Medicare is a great initiative that helps the aging community pay for their various medical needs as they enter the golden years. The coverage helps offset the costs of check-ups, hospital visits, and more.
While Medicare is a fantastic resource for people 65 years of age and older, as well as a few younger people with disabilities and chronic diseases, it can be complicated to navigate and set up. Despite the many benefits, Medicare has gaps that leave seniors vulnerable.
Here’s everything you need to know about getting the most out of your Medicare coverage and using supplemental insurance to fill the gaps.
What You Need to Know About Medicare
At a glance, the Medicare system can be overwhelming. As a result, people often make the easiest choice possible without comprehending what they’re agreeing to. This can create dangerous gaps in coverage that cause severe problems down the road.
Medicare is broken into four key components, also known as Part A, Part B, Part C, and Part D.
Part A – Hospital Coverage
Part A explicitly covers hospital coverage, which could include inpatient procedures and specialized nursing facility care. Part A is always included in Medicare.
Part B – Medical Coverage
Like Part A, Part B is also always included in the core Medicare offering. That being said, the title is somewhat ambiguous. What do they mean by medical coverage? In a nutshell, Part B covers visits to the doctor, outpatient procedures, and diagnostics.
Part C- Medicare Advantage
Part C is where things get a little tricky. Medicare Advantage plans are privately owned insurance offerings that have been approved by Medicare. They must include everything from Parts A and B, and often cover extras as well. For example, dental, optometry, and hearing specialists.
There are pros and cons to Medicare advantage. On the one hand, Plan C has lower premiums than general Medicare. However, there are often higher co-pays and market restrictions to consider.
Plan D – Drug Coverage
D is for drug coverage when it comes to Medicare. Plan D is only available through private providers and covers the cost of medication.
What Supplemental Coverage Covers
Many people make the mistake of thinking that supplemental coverage — often referred to as Medigap — will add Plan D to basic MediCare coverage or perform more like a Plan C program.
This assumption is incorrect.
Supplemental coverage pertains to costs specifically left out in Medicare coverage, such as co-pays and deductibles. It will not automatically add vision or hearing coverage, nor will it add drug coverage.
When you get supplemental health insurance for seniors, you pay your basic premiums as well as a premium to the third-party provider of additional coverage. It’s important to know that the policy only covers one person; if you need coverage for your spouse, it will be a separate policy.
Who Should Get Supplemental Coverage
For some, it can seem like supplemental coverage is a waste of time. It’s essential to look at how co-pays and deductibles can add up. If you have any debilitating health issues, which become more common as you age, the supplemental coverage can make a significant difference.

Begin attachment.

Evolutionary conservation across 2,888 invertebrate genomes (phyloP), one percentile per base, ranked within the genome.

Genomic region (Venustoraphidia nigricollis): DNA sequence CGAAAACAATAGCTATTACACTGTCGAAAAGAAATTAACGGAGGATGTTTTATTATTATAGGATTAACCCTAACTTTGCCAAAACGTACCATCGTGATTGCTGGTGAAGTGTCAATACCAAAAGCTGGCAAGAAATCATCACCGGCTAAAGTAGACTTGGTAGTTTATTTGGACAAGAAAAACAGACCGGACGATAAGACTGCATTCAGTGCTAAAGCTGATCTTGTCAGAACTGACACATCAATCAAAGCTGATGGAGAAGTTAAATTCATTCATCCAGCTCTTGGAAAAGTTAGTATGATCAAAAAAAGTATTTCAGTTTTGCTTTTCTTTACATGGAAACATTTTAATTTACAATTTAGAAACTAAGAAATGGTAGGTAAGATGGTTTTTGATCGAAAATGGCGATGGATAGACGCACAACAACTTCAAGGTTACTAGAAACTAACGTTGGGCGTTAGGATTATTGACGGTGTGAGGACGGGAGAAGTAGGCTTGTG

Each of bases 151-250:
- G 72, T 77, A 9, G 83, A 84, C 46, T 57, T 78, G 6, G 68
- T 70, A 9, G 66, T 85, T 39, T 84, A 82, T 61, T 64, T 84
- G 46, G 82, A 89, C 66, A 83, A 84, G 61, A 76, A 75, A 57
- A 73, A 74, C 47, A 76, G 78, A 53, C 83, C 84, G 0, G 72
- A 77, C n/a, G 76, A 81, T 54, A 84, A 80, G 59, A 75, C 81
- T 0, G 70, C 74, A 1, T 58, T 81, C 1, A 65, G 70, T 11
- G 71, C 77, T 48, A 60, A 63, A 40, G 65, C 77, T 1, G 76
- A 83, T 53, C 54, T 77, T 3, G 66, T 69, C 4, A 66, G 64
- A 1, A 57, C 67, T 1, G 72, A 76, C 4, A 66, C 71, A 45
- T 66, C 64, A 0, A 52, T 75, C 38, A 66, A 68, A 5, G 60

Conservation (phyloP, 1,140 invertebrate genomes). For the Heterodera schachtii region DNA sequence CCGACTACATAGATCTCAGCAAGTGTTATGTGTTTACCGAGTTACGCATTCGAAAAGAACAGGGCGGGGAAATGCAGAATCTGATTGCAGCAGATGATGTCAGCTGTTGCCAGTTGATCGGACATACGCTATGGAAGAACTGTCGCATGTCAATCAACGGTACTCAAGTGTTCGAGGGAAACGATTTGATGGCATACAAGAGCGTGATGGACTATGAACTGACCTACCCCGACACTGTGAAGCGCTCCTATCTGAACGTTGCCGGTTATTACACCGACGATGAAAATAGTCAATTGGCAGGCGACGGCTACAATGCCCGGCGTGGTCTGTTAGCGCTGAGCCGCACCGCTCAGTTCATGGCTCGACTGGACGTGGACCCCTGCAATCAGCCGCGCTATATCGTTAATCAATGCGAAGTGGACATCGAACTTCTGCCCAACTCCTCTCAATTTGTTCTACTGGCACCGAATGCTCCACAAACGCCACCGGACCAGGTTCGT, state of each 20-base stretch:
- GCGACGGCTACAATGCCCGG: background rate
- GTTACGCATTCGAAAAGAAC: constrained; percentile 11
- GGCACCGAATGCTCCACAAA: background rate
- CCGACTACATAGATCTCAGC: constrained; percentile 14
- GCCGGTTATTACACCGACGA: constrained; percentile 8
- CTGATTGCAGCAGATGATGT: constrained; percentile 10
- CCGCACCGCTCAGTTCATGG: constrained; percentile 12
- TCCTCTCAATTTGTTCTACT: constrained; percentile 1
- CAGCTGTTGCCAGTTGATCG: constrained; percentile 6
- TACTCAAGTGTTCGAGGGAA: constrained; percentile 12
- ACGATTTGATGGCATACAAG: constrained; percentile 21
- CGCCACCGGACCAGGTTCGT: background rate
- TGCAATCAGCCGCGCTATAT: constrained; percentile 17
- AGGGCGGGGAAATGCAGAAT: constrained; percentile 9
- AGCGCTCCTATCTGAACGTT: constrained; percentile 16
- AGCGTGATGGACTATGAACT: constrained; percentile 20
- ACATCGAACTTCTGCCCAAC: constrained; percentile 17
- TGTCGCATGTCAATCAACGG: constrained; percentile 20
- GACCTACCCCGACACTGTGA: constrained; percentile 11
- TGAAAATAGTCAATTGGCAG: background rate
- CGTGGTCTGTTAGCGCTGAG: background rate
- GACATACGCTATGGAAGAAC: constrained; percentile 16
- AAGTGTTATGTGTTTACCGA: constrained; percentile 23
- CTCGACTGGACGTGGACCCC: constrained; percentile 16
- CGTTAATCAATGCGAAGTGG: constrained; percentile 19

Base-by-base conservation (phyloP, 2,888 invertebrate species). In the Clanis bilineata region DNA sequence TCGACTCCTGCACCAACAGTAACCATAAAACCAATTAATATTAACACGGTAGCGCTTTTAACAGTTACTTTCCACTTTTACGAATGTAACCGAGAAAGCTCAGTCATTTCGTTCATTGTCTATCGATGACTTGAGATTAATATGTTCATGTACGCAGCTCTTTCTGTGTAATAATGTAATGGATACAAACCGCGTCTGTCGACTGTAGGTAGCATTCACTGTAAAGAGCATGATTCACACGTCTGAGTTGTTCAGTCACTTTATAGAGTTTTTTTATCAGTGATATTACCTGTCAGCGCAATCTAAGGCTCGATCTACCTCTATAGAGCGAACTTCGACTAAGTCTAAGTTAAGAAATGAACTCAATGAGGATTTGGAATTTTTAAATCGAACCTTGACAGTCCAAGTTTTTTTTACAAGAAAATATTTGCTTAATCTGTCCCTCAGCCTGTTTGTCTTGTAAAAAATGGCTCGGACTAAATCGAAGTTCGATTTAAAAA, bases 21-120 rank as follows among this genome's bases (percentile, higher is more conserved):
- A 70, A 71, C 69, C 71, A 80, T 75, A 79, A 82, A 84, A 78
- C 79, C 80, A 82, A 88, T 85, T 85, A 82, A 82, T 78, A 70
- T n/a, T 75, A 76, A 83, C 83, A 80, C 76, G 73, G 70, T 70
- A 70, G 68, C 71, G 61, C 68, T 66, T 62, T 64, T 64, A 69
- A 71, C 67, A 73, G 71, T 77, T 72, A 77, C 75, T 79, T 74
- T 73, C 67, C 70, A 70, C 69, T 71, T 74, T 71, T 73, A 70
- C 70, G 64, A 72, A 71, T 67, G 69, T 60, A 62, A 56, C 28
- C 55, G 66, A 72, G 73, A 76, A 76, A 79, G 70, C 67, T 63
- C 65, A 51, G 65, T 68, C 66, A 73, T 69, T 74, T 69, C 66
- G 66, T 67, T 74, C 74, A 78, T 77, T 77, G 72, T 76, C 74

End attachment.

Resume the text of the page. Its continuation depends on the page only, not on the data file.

Consider this: if your Medicare covers 80%, you’re left with 20% of the bill. At 65, you may be in good health and could still be working full-time if you choose to do so. If you have $20,000 in medical bills, that’s $4,000 out of pocket in co-pays, co-insurance, and deductibles.
As you get closer to 70, your health may start to flag. You reach retirement and have a smaller income to work with. If your medical bills go up to $30,000, you now have to pay $6,000 out of pocket. That’s where Medigap insurance saves the day.
The best way to know if you need supplemental coverage is to crunch the numbers. Estimate your current out-of-pocket expenses versus your potential supplemental coverage premiums and make a decision based on the outcome.
Tips for Getting the Most of Your Medicare
Whether you stick with the basic coverage or opt for the added protection of supplemental coverage, there are things you can do to get the most of your plan:
- Sign up early – if you’re 64, now is the time to get your paperwork in order and submitted so that Medicare kicks in the day you turn 65, and you avoid costly delays.
- Use special enrollment – if you work past 65 and have a health coverage plan through your employer, be sure to use the special enrollment period when you retire to avoid coverage gaps.
- Use “Welcome to Medicare” – as a part of the Medicare onboarding package, you receive a free wellness check-up. Use it to your advantage and be proactive in your health. There are also other preventative health offerings, such as bone density scans, that have no out-of-pocket fees associated.
- Budget your co-pays and premiums – remember to account for these fees in your retirement budget.
By choosing the right coverage and ensuring that you’re proactive in caring for yourself, you’ll get the most value possible from Medicare.